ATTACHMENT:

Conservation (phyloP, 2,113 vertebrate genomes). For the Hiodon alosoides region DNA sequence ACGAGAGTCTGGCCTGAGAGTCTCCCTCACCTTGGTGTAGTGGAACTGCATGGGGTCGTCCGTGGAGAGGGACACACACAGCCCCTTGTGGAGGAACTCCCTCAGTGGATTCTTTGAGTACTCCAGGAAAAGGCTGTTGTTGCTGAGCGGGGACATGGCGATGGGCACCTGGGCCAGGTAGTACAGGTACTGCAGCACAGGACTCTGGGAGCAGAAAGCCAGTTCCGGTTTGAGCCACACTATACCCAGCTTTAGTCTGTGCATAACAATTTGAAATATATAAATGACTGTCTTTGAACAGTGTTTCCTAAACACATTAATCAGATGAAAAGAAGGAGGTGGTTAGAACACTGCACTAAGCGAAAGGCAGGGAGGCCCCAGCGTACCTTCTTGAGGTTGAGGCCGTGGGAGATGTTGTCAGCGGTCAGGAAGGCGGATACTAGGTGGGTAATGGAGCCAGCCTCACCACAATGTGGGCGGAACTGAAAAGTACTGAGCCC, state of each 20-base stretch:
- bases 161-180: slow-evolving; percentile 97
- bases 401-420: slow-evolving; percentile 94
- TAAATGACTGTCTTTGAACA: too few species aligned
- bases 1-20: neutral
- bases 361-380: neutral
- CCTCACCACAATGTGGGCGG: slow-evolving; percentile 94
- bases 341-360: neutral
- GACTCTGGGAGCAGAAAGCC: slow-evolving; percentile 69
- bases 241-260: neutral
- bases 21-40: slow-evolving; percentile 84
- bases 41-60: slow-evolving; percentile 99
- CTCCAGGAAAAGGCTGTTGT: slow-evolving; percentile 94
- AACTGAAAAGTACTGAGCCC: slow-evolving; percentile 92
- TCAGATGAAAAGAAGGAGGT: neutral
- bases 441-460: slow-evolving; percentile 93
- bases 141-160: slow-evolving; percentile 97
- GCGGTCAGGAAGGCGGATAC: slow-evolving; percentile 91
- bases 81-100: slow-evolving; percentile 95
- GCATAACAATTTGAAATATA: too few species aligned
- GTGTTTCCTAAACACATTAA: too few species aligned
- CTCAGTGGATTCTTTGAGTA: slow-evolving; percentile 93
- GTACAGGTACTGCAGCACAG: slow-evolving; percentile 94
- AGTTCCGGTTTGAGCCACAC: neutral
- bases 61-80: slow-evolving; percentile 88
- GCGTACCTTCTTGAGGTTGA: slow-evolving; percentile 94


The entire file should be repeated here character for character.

Conservation (phyloP, 2,113 vertebrate genomes). For the Hiodon alosoides region DNA sequence ACGAGAGTCTGGCCTGAGAGTCTCCCTCACCTTGGTGTAGTGGAACTGCATGGGGTCGTCCGTGGAGAGGGACACACACAGCCCCTTGTGGAGGAACTCCCTCAGTGGATTCTTTGAGTACTCCAGGAAAAGGCTGTTGTTGCTGAGCGGGGACATGGCGATGGGCACCTGGGCCAGGTAGTACAGGTACTGCAGCACAGGACTCTGGGAGCAGAAAGCCAGTTCCGGTTTGAGCCACACTATACCCAGCTTTAGTCTGTGCATAACAATTTGAAATATATAAATGACTGTCTTTGAACAGTGTTTCCTAAACACATTAATCAGATGAAAAGAAGGAGGTGGTTAGAACACTGCACTAAGCGAAAGGCAGGGAGGCCCCAGCGTACCTTCTTGAGGTTGAGGCCGTGGGAGATGTTGTCAGCGGTCAGGAAGGCGGATACTAGGTGGGTAATGGAGCCAGCCTCACCACAATGTGGGCGGAACTGAAAAGTACTGAGCCC, state of each 20-base stretch:
- bases 161-180: slow-evolving; percentile 97
- bases 401-420: slow-evolving; percentile 94
- TAAATGACTGTCTTTGAACA: too few species aligned
- bases 1-20: neutral
- bases 361-380: neutral
- CCTCACCACAATGTGGGCGG: slow-evolving; percentile 94
- bases 341-360: neutral
- GACTCTGGGAGCAGAAAGCC: slow-evolving; percentile 69
- bases 241-260: neutral
- bases 21-40: slow-evolving; percentile 84
- bases 41-60: slow-evolving; percentile 99
- CTCCAGGAAAAGGCTGTTGT: slow-evolving; percentile 94
- AACTGAAAAGTACTGAGCCC: slow-evolving; percentile 92
- TCAGATGAAAAGAAGGAGGT: neutral
- bases 441-460: slow-evolving; percentile 93
- bases 141-160: slow-evolving; percentile 97
- GCGGTCAGGAAGGCGGATAC: slow-evolving; percentile 91
- bases 81-100: slow-evolving; percentile 95
- GCATAACAATTTGAAATATA: too few species aligned
- GTGTTTCCTAAACACATTAA: too few species aligned
- CTCAGTGGATTCTTTGAGTA: slow-evolving; percentile 93
- GTACAGGTACTGCAGCACAG: slow-evolving; percentile 94
- AGTTCCGGTTTGAGCCACAC: neutral
- bases 61-80: slow-evolving; percentile 88
- GCGTACCTTCTTGAGGTTGA: slow-evolving; percentile 94